Ed Tate, CSP (and 2000 World Champion of Public Speaking) is a terrific speaker and mentor. He is not afraid to cut to the chase when working with speakers. While sitting in on one of his live coaching sessions, I saw him stop a speaker 30 seconds into her talk and ask the following questions:
What’s in it for me?
My first response to these questions was, “That’s kinda harsh, isn’t?”
Ed went on the explain that harsh or not, it’s the reality of the audience’s mindset. The quicker we grasp this, the sooner we’ll craft and deliver presentations that provide real benefit (and that meeting planners will pay for).
To simplify the speech creation process, let’s boil Ed’s three questions into one:
Why should I care?
This question is the most important one you can ask when crafting your speech. It’s delivered from the point-of-view of the audience.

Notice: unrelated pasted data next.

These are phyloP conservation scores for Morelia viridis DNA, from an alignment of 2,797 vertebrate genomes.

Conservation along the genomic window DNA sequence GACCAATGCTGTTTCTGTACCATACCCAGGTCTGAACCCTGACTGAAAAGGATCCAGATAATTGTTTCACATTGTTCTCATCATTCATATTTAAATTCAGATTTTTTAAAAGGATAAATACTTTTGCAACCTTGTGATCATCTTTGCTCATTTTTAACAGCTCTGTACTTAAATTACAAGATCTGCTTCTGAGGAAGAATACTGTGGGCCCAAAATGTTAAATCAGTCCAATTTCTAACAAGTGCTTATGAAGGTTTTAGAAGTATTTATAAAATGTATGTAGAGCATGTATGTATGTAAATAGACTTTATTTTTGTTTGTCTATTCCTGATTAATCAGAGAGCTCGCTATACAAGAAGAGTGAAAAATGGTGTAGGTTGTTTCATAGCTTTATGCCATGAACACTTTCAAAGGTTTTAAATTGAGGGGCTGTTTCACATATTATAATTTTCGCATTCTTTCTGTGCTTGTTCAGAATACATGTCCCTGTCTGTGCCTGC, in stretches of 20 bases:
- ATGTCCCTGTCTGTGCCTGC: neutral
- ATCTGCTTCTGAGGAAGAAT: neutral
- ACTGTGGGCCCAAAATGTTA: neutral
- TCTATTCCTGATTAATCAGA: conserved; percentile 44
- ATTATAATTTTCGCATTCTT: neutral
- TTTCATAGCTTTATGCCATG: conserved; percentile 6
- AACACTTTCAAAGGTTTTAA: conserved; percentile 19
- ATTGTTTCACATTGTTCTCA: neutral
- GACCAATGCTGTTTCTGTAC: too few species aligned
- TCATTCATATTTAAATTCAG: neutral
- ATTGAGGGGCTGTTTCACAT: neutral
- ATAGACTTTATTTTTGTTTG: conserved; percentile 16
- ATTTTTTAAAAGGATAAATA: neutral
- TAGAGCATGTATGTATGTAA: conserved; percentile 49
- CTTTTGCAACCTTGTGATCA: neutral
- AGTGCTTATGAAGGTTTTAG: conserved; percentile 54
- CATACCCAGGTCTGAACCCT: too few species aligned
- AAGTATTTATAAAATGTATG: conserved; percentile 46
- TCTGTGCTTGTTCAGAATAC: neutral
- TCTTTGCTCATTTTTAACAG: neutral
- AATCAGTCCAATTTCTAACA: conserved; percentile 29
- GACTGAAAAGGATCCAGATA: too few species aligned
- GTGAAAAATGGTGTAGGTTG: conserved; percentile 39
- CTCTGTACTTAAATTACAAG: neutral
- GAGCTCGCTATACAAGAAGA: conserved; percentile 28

It’s not an easy perspective to take because when you’re editing your own material, it’s tough to cut and remove ideas that you thought up.
I’m currently experiencing this process as I edit my audition talk for TED x Cincinnati. My speaker coaches are helping me see the speech through the eyes of the audience. It needs to be cut ruthlessly because there is a 2-1/2 minute time limit.
The goal of my talk is to encourage the audience to better understand others by listening to their stories. This point is backed up by scientific research. Every word has to run through the ‘Why should I care?’ filter. I must immediately pique their interest, offer teaching points, then satisfy their curiosity enough to encourage them to go out and share their stories.
Without this powerful question – Why should I care? – I’d be all over the map, and would waste the time of the audience.
As you prepare your next presentation, put yourself in the minds of the audience. Ask the question “Why should I care?” as you review each sentence, each story and each point. It’s not easy, and it might even cause pain when you remove some of your favorite parts, but in the end, you’ll have a talk that appeals to the people that matter the most – your audience.
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